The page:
Moral Dimensions of Starbucks
Someone in MeFi mentioned the phenomenon of the "ghetto latte," where people have figured out how to get a cheaper iced latte by paying only for the espresso.→
[More:]My distaste for calling things "ghetto" aside, I found the moral debate on the Starbucks Gossip site interesting. The question is whether it's right or fair for customers to do this.
My initial reaction was "Why not?" It's the Starbucks business model that makes this even possible. Begin with seriously overcharging for your ingredients. Then make a self-serve "bar" available, where you can doctor your own drinks with sugar and real cream. Of course people will get creative.
In a 'real' espresso bar, the counter service or table service generally means you don't stand at a fixin's bar mixing your own drink. You order your drink, and at the table, you have a small pot of cream and some sugar. Now, Starbucks' genius was to take the espresso-bar concept and de-formalize it, make it friendly and personalizable and casual. They pay less in wages because their staff only work as baristas, and don't serve tables. So what they might be losing in a little extra cream they're more than making up for in saved wages that would, in a traditional espresso bar, be spent having staffers wash, fill, refill, and maintain small pots of cream at each table, and of course, bring you your drinks to order.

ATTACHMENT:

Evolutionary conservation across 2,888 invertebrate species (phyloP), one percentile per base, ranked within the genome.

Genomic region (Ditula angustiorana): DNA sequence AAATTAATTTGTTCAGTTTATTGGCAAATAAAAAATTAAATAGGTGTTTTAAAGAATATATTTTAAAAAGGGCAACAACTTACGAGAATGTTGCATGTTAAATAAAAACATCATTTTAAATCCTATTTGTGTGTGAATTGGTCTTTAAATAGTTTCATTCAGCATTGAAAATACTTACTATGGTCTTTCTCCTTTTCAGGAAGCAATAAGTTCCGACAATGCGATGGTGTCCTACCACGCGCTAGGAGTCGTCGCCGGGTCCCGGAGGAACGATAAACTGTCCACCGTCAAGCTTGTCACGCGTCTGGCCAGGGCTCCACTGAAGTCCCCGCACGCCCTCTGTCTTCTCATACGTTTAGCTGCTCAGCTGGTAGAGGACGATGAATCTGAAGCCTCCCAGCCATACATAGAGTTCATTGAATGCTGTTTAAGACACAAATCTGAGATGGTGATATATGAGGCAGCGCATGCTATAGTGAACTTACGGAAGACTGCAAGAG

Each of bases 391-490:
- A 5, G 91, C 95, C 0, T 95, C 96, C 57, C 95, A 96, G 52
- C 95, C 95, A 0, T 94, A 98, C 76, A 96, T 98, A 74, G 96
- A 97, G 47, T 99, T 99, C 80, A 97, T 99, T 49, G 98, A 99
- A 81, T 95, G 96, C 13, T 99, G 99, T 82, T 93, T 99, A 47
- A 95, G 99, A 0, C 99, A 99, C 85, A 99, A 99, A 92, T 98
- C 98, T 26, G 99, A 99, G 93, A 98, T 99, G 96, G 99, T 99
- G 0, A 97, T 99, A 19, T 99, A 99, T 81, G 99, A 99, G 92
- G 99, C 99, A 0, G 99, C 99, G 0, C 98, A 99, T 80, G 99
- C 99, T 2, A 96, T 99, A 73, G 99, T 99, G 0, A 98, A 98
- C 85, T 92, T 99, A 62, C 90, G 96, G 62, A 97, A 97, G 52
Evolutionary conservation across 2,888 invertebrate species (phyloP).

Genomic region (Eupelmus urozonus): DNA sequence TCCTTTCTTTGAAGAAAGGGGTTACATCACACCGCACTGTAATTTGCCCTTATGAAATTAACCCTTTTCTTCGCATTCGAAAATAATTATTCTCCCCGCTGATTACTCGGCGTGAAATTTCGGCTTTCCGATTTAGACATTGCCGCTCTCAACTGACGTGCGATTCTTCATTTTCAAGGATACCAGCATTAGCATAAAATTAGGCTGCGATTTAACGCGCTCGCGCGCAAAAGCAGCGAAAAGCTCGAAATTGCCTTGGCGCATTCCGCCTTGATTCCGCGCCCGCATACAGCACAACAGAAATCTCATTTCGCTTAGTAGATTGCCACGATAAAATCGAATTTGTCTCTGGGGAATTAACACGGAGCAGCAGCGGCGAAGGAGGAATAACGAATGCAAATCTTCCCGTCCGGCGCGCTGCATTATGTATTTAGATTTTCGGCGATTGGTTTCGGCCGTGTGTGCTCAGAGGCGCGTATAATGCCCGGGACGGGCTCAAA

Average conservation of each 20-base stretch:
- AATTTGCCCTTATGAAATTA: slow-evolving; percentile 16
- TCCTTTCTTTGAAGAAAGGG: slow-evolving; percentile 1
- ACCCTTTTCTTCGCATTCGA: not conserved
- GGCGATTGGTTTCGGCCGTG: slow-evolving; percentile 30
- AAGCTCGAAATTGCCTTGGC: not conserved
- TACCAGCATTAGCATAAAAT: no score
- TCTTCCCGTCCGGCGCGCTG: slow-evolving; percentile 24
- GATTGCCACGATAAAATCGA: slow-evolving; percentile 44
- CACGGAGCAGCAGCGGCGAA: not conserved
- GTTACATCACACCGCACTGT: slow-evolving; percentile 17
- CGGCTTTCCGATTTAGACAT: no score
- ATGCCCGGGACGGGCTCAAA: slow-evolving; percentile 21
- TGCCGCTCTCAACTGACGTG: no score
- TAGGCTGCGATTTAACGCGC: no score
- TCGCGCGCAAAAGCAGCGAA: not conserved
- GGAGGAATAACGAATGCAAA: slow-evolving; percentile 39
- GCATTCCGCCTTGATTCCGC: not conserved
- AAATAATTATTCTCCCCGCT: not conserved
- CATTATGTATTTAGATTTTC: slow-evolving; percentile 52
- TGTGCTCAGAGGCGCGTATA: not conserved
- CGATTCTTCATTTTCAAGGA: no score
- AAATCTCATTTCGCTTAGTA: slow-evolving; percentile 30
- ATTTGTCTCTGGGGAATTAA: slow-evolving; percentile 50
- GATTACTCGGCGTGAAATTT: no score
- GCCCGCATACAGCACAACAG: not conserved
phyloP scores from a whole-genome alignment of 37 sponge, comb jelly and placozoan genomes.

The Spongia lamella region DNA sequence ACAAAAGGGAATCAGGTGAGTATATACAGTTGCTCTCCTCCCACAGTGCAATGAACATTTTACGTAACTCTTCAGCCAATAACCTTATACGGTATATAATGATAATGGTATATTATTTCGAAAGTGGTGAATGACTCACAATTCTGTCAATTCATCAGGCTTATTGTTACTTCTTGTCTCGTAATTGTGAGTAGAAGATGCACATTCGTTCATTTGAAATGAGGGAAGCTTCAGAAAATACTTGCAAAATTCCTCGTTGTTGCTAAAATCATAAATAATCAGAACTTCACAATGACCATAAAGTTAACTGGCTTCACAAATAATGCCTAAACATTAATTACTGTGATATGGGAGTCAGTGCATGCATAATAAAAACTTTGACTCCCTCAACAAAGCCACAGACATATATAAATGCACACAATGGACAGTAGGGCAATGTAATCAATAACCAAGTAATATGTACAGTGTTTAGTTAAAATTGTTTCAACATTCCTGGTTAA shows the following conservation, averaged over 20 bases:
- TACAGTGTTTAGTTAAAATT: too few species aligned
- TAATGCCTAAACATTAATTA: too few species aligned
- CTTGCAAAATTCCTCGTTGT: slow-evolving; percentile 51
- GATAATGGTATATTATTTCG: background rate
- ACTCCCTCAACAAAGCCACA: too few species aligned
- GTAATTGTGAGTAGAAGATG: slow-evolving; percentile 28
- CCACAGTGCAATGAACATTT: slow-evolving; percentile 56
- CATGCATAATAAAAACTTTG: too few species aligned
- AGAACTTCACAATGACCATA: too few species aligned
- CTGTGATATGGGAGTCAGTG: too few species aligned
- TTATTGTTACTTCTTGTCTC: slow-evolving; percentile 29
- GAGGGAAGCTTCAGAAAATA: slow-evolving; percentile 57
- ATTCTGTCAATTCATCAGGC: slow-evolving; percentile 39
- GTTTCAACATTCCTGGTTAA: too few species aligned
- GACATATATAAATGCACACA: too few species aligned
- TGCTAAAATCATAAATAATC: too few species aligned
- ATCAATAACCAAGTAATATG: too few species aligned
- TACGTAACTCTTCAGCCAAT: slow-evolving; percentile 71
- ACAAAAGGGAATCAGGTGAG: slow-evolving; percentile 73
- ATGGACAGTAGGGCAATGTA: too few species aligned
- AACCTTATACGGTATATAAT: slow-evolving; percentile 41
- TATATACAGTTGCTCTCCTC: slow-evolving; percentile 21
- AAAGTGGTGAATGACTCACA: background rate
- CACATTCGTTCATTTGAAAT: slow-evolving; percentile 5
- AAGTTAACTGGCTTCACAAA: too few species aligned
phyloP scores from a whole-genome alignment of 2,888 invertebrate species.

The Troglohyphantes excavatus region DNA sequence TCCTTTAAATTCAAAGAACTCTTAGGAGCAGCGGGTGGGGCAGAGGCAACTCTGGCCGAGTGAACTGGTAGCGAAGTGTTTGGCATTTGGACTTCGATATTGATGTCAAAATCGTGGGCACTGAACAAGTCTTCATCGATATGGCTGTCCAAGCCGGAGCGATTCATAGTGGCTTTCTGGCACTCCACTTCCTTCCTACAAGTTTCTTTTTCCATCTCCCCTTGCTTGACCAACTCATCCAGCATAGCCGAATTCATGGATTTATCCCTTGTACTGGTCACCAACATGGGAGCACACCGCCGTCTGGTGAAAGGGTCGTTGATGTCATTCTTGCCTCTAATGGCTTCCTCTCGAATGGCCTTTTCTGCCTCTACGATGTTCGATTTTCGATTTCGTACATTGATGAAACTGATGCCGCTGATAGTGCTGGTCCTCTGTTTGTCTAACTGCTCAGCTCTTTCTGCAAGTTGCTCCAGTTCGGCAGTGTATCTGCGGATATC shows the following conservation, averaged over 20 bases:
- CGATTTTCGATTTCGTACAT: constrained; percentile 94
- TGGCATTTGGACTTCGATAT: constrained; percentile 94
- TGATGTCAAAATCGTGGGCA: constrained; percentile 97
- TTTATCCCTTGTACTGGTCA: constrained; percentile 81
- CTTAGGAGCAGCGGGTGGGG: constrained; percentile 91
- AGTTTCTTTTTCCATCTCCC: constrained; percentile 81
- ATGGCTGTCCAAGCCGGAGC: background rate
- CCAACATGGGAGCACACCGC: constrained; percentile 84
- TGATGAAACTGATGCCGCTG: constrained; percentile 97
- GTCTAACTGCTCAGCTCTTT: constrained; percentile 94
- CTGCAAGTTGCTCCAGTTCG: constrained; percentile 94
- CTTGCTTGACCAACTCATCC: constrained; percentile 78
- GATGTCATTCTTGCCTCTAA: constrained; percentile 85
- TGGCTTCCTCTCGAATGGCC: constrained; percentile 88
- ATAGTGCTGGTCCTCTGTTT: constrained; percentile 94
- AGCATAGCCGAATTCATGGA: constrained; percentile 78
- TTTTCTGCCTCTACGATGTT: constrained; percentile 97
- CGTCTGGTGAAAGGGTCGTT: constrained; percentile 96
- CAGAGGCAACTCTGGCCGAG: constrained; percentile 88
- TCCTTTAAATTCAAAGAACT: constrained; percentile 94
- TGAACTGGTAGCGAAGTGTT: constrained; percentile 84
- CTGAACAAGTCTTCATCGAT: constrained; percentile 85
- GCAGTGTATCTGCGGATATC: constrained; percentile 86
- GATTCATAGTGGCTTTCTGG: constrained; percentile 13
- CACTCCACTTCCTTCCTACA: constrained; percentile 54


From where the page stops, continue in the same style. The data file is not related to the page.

I see this "poor man's latte" behavior as somewhat cheap and tacky, but not hugely so, because Starbucks invites it. By making you serve yourself your own cream, they've created a situation in which you're welcome to use it any way you want. For instance, you could get a chocolate Italian soda and then hit it with half-and-half for a nice egg cream.
If you're willing to give some of the labor and resources over to the customer, be willing to let go of control over those resources.
As it turns out, the Starbucks people basically agree
: "Customization is a fundamental attribute of the Starbucks Experience," they said in a statement. A NYTimes story